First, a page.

I need to find out how calculate magnetic forces appearing in AC induction motor rotor when it is not magnetically centered inside the stator.
The magnetic centering force is a function of the magnetizing current of the motor (basically the no load amperage of the motor), air gap flux density, air gap radial distance, number of aligned rotor and stator segments (ends of rotor, and stator and radial air ducts), voltage, air gap axial length and axial misalignment between the rotor and stator. [22, 23] The magnetic centering force increases from zero when the motor is operating on its magnetic center (magnetic equilibrium), while the rotor is displaced axially relative to the stator. See Figure 15. Typically, at a 0.125” axial displacement, non-ducted rotors may develop 50 to 150 pounds of axial centering force, whereas rotors with 12 radial ventilating ducts aligned with stator duct may develop up to several hundred pounds. At start-up, these motors will develop axial forces up to three times these steady state values.
Well, EXcuuuusse Me!Osvaldo said:I ask for advise to somebody with experience and not somebody advising me to "to expand my vocabulary and then phrase a well stated question" An expert in the matter (if there is one in this group) will understand my problem and would offer directions. The website jim hardy posted is vague and not very conclusive. OK for a begginer.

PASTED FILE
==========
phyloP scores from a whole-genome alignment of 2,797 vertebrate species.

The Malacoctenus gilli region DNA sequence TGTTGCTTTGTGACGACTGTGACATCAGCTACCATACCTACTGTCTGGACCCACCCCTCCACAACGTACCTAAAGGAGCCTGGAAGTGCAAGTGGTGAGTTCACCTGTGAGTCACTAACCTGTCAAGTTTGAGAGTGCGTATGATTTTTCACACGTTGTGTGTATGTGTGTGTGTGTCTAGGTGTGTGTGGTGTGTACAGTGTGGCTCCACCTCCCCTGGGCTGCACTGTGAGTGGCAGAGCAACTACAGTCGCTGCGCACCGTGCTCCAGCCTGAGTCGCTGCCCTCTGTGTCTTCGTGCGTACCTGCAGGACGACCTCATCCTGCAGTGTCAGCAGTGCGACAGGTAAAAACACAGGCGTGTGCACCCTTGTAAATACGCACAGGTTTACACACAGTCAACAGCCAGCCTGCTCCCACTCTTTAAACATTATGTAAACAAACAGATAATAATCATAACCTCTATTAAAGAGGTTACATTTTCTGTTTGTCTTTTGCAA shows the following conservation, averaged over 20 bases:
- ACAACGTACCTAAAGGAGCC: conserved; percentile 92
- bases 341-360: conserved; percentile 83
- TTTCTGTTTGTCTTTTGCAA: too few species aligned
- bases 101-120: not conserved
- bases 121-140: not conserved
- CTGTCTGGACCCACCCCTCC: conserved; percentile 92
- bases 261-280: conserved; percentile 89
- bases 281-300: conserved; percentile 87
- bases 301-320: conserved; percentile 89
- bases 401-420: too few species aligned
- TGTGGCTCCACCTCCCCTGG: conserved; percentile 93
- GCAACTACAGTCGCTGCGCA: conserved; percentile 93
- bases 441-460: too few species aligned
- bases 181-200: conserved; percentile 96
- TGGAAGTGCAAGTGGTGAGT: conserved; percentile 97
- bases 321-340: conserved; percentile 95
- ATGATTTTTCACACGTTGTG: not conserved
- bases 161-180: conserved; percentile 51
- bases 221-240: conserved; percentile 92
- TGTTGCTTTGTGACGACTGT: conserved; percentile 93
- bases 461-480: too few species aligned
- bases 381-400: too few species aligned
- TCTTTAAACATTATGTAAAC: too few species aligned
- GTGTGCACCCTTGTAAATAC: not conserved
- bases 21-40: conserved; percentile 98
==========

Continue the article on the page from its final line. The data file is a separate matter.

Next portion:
Osvaldo said:OK for a begginer.
Osvaldo said:Probably you never have to calculate it because you did not have to design the thrust bearing for a gear increaser coupled to a 1600 kw AV induction motor.
I ask for advise to somebody with experience and not somebody advising me to "to expand my vocabulary and then phrase a well stated question" An expert in the matter (if there is one in this group) will understand my problem and would offer directions. The website jim hardy posted is vague and not very conclusive. OK for a begginer.
Magnetic balance in AC induction motors refers to the equal distribution of magnetic flux across the stator and rotor of the motor. This balance is necessary for efficient and smooth operation of the motor.
Magnetic balance is important in AC induction motors because an imbalance in the magnetic flux can cause the motor to vibrate, produce excessive noise, and reduce its efficiency. It can also lead to premature wear and tear of motor components.
Magnetic balance in AC induction motors can be achieved by properly designing the stator and rotor, using high-quality materials, and ensuring proper installation and alignment of the motor.
An unbalanced magnetic field in AC induction motors can lead to increased energy consumption, decreased motor performance, and potential damage to motor components. It can also cause overheating and failure of the motor.
Yes, external factors such as temperature, voltage fluctuations, and mechanical stresses can affect the magnetic balance in AC induction motors. Regular maintenance and monitoring can help ensure that the motor remains in balance despite these external factors.